[Lists are still in, right? If not, how about being retro? There’s no way that being retro is not still in. Either way, my conscience is clear.]
So! I recently spent five action-packed weeks researching and compiling information on the US street food scene. As often happens during frenzied writing jobs where I get almost no exercise and read about delicious food all day while surviving on a steady diet of frozen pizza and panic, my appetite got a little wacky. Per usual, my suffering and weight fluctuation is your gain.
I read, organized and reported on some 260 food stands/carts/trucks/trailers in over 60 cities. The fact that I didn’t get to actually taste any of that food notwithstanding, I’m going to go ahead and declare myself a desk expert on the subject and as such I’d like to now share this expertise with you by providing an authoritative list of the top US cities for street food (that I want to sample).
This list is, admittedly, limited by information that’s readily available online. Regions where street food vendors haven’t discovered how to create their own websites on the “infermation super freeway” (Dallas, Kansas, Kentucky) and local foodies, due to either laziness or illiteracy, have not embraced food review websites like Yelp (South Carolina, New Jersey, Buffalo), consequently may not have been fairly represented. Those people will simply have to continue to live in obscurity like they richly deserve.
So, let’s get down to the list. In no particular order, the top six US cities for street food (that I want to sample) are:
I hate to betray my ignorance here (because it happens so infrequently and privately that there’s typically no need), but this one was a huge surprise. And I’m a little annoyed, quite frankly. Portland frequently beats my own Minneapolis by a nose in all kinds of cool stuff like biking, art and cost of living, so to be so thoroughly trounced in the street food category really sucked the jelly out of my PB&J.
Portland is uniquely littered with ‘pods’, little clusters of street food vendors. Pods often include limited seating and even covered areas in the unlikely event that it should ever rain in Portland. And the simple fact that the sheer number of street food options in Portland required them to invent pods in the first place is just plain awesome.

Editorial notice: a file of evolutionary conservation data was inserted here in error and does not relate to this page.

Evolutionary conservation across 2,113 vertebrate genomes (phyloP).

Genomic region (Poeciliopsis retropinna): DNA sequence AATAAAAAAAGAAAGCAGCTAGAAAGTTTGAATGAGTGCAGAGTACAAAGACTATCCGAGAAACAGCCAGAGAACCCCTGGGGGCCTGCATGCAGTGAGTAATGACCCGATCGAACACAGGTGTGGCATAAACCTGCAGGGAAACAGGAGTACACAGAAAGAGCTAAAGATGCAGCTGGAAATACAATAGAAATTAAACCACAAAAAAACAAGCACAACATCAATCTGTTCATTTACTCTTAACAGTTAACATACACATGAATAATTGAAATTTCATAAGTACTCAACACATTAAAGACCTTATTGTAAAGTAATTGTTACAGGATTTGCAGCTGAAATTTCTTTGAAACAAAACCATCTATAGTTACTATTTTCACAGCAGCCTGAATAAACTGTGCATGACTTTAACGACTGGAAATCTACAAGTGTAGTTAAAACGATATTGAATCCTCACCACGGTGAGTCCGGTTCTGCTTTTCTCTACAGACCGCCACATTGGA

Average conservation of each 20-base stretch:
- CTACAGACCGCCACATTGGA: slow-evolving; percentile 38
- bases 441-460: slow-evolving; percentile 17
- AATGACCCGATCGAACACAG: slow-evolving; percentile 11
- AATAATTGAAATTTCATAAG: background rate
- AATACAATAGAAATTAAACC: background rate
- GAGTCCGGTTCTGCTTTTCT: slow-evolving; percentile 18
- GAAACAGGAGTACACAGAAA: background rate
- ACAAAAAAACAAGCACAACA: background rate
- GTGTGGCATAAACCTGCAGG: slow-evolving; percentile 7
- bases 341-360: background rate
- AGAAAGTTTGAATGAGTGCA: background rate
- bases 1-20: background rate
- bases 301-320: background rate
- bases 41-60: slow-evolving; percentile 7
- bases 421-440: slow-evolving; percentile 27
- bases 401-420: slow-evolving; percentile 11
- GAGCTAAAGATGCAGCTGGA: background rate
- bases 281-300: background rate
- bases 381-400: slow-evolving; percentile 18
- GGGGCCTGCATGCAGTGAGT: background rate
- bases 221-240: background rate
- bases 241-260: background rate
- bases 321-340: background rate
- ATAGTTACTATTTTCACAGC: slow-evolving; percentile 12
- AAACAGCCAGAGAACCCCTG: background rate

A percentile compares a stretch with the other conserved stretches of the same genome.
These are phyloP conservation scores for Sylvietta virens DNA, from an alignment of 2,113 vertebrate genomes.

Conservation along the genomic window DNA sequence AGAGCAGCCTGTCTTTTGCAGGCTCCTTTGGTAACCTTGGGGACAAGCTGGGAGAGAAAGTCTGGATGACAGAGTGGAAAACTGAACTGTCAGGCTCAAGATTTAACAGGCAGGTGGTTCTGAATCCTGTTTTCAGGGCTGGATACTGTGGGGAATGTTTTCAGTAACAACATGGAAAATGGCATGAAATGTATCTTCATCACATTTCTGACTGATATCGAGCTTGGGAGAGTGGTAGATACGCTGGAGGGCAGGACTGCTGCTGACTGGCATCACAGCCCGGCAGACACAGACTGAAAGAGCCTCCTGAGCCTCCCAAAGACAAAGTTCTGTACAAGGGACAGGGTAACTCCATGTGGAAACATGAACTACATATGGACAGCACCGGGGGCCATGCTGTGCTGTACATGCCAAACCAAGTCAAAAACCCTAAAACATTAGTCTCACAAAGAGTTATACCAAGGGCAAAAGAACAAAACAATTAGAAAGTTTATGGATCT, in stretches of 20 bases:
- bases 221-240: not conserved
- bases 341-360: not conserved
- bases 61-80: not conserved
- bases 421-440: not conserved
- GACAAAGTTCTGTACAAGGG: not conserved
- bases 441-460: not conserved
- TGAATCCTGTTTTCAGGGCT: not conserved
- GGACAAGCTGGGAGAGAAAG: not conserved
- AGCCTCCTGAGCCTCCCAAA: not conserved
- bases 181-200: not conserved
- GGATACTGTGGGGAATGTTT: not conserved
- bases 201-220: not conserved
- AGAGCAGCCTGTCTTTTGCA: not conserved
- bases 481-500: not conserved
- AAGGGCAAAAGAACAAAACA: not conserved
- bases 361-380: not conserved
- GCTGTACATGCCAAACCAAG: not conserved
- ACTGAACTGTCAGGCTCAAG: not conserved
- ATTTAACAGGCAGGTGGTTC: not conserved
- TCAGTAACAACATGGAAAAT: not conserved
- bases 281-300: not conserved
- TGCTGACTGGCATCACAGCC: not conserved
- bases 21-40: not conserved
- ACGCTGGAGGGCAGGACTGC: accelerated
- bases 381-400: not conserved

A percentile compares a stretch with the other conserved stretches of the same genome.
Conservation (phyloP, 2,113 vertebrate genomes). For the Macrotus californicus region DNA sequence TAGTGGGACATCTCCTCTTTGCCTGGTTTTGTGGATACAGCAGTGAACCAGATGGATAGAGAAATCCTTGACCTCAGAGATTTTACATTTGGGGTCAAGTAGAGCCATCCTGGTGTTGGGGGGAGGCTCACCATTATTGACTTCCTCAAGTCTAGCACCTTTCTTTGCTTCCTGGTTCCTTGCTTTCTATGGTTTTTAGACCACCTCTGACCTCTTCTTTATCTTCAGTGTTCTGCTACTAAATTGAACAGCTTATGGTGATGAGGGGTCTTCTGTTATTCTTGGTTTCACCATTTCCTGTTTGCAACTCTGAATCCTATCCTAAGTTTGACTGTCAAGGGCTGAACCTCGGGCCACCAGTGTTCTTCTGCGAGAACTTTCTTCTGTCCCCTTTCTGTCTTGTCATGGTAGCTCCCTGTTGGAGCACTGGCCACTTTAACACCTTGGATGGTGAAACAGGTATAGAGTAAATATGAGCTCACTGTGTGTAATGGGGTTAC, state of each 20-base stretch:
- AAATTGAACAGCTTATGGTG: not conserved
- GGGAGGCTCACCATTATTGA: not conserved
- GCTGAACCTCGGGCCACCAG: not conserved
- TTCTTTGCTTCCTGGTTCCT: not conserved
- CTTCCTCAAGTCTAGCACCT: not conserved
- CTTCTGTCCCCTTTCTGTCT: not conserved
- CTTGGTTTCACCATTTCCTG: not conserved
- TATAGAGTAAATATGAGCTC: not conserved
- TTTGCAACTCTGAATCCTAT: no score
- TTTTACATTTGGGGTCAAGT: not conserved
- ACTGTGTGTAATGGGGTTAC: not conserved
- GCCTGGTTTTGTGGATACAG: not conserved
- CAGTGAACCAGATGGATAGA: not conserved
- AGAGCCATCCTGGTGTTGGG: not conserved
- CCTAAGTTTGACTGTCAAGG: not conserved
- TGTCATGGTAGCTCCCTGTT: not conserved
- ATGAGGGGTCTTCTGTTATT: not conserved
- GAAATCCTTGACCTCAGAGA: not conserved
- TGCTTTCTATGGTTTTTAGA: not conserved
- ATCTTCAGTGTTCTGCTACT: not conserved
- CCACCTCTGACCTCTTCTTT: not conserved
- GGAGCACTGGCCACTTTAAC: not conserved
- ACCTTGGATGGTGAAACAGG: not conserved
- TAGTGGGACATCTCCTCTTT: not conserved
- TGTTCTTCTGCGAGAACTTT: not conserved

Speaking of PB&Js, my Portland food cart wish list includes:
Now this wasn’t a surprise. What LA lacks in culture, learning, likeability, accessibility, affordability, tolerance, compassion and manners, it makes up for in street food. I still wake up craving tacos at 3am every night after researching this section. Partaking in LA street food must be like walking around Disneyland without having to fight back the urge to go on a nose-flicking rampage.
It’s a big city and many of these trucks are constantly on the move, but the thrill of the chase is half the fun.
My LA food cart wish list includes:
That’s right, Madison, Wisconsin. With the possible exception of this blog, Madison may be the most criminally under-rated entity of the 21st century. The street food is only a tiny slice of its wonderfulness, which includes an awesome arts community, vibrant university and some really gifted jugglers.
Madison gets a smidge chilly in the winter, which, in addition to their ill-serviced airport, is their main shortcoming, and this can affect what, when and how long places stay open during some months, so it’s best not arrive in the dead of February expecting a street food orgy.
My Madison food cart wish list includes:
Another well-deserving, no-brainer entry. San Fran scores high on street food quality, variety and cleverness. Also, it’s so goddamn expensive to eat a sit down meal in San Fran, that these carts are effectively one of the city’s major saving graces.
Points also go to the street food community’s cumulative green leaning efforts. Nearly everyone boasts some level of environmental friendliness, from compostable utensils to sourcing ingredients from local, sustainable farms.
My San Francisco food cart wish list includes:
Yes, apart from personal space and, frequently, soap, New York has an abundance of everything, including wildly popular street food. This is one of the few places in the country where there’s a palpable, enduring street food culture and, as you can see from my eclectic and varied wish list below, they’re super spoiled.
All the US cities that are dithering over granting street food permits, citing half-baked, fabricated health concerns (ahemMinneapoliscough!) should be forced to spend a week in New York and see what a bloody injustice they’re doing to their hometowns.
My New York food cart wish list includes:
You have to credit the area’s massive Latino community for almost singlehandedly propping up this industry. After these hard-working and motivated people scrimp, save, travel and battle bureaucracy for the privilege of living in crap-ass Florida, though Floridians certainly don’t deserve it, these people turn around and do the state a solid by serving locally sourced, authentic, carefully considered and environmentally aware street food.
My Miami food cart wish list includes:
Honorable mention: Las Vegas
They may not have the sheer number of street food options as some of the other cities, but they sure make up for it in quality and ingenuity. This honorable mention is largely here on the strength of the two places below.
My Las Vegas food cart wish list includes:
[All photos sourced from gracious Yelp contributors]